LGBTQ Identity and Race and Ethnicity Abroad: Crossing cultural boundaries

Jeno Singson graduated from the University of Iowa this spring with a degree in marketing. He was a recipient of the Diversity Ambassador Scholarship for Study Abroad, which applied toward a yearlong program at Bond University in Gold Coast, Australia. Identifying as not only Asian but also a member of the LGBT community, Jeno made it his personal goal to be a role model for other Asian LGBT minorities as well as people of color. The following is a reflection by Jeno on his time abroad:

Dear Prospective Mate,

Have you ever tried to surf? It’s quite difficult.  You see, there are two components when it comes to mastering the art of surfing: catching the wave and riding the wave. You need both to successfully glide through the water. If you don’t practice these fundamentals of surfing, you’re more than likely to perpetually fall off the board and never triumph the aquatic sport. Like surfing, I have two identities that are unique to the human society. Through my study abroad experience in Gold Coast, Australia, I worked with my identities to enhance my self-confidence in an evolving world.

I knew what kind of foreign land I was heading into before I left the U.S. of A.  Australia’s racial demographics are 92% Caucasian, 7% Asian and 1% Aboriginal. Upon arrival, I felt more marginalized than expected. My study abroad program consisted of 115 people. Out of all the males, I was the only person of color. My Filipino identity made me feel as if I was a brown horse amongst a herd of zebras. Additionally, my LGBT identity intensified my marginalization. I had no knowledge of any other LGBT individuals, so I was now a brown horse with wings and a horn attached to my head; a unicorn amongst a pack of zebras. Overall, I felt extremely out of place.

During the beginning of my abroad experience, I focused primarily on how different I was from my fellow Americans and the native Australians. Later, my attitude shifted from this state of isolation to determination. I viewed myself as a pioneer. The students at Bond University were not receiving an accurate representation of America which is full of color and diversity. I originally went to Australia to see the natural beauty that it has to offer. When I got there, I decided my mission should also include being a role model for people of different backgrounds.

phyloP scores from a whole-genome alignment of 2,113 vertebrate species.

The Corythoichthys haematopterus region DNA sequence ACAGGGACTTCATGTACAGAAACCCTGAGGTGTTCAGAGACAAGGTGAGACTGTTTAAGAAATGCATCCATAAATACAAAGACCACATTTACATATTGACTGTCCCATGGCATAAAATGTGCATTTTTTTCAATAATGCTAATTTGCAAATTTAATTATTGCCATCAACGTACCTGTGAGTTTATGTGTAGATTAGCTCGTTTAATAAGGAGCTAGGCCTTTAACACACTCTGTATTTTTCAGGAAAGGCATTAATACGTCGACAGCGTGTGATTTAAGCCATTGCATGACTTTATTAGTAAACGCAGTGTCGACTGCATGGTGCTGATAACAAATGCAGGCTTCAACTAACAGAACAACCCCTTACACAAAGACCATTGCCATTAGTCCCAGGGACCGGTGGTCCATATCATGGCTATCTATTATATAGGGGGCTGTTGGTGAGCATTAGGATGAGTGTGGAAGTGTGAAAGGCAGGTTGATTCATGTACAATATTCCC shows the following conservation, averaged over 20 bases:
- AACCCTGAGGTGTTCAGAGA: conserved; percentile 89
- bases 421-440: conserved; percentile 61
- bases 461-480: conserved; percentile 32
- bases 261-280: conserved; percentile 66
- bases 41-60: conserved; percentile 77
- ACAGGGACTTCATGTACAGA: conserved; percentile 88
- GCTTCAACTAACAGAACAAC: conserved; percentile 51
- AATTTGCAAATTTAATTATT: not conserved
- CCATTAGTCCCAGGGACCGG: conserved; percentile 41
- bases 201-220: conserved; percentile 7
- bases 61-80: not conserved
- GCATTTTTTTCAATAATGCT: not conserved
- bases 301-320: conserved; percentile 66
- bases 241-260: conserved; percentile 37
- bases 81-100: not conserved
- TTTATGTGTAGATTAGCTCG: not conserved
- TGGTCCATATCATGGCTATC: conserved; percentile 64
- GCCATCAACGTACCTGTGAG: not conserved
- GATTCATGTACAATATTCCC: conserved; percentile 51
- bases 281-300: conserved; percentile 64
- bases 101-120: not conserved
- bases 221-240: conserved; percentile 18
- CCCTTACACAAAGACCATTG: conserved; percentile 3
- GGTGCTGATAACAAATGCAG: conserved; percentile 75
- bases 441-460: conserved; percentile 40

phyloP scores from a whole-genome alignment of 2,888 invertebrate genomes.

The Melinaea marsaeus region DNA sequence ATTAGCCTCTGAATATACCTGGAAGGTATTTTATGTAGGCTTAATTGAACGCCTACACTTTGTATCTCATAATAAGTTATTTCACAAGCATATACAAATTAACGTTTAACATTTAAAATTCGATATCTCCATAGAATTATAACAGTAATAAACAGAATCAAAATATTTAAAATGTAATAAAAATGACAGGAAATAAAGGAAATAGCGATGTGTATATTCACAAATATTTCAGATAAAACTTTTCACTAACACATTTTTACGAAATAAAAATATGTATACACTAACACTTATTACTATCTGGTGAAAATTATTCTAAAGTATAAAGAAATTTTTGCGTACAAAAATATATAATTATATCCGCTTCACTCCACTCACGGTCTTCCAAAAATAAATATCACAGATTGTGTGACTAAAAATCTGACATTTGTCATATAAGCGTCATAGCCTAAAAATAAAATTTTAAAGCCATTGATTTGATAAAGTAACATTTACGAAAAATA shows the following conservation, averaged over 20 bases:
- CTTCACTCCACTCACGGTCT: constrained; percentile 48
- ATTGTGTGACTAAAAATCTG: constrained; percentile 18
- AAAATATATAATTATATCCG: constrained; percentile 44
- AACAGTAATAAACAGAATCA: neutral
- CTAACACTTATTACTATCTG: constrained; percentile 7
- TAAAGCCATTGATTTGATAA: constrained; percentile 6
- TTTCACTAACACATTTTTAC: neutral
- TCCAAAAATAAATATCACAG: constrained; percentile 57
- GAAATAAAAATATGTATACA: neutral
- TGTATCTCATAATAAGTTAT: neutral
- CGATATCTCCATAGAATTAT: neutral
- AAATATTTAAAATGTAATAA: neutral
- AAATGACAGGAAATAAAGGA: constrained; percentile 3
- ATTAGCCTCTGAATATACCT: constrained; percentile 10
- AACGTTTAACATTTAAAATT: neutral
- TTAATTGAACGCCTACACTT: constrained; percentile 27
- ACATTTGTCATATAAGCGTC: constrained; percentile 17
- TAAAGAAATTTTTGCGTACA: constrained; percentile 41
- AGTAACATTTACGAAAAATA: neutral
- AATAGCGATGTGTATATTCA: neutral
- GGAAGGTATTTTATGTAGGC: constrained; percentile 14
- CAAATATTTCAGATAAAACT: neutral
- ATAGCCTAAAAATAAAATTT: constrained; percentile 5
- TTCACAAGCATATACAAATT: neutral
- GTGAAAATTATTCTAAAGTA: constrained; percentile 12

This change of attitude strengthened my relationships with the American students and Australian locals. One of my fondest memories abroad is when an Australian classmate asked me about my LGBT history. Questions such as “When did you come out? How did your mom and dad take it? Do you have a boyfriend? If so, is he cute?” This moment was special to me because this Australian classmate recognized the struggles of being an LGBT individual. Furthermore, I viewed this as a global phenomenon because I witnessed that other countries outside of the United States are becoming more gay-friendly. I believe that with more encounters like this I will expose more people to create an LGBT norm and be open-minded. Hopefully, even though they are small encounters, I will be able change mind-sets for future individuals that I meet.

Overall, my time abroad has empowered my own sense of self and developed my attitude as a role model for under-represented groups. I learned, as the Australians say, HEAPS about myself . Your time abroad is not about finding yourself, it’s about creating a better you. Now go out there! Go see the Great Barrier Reef, The Outback, the Sydney Opera house and more.  While you’re visiting these places make sure to create cultural understanding between you and your small encounters. It may be hard to get adjusted at first, but remember: get back on the surfboard and ride the wave.

Your Mate,

Jeno

​Learn more about the Diversity Ambassador Scholarship for study abroad, or read more reflections from our Diversity Ambassadors.

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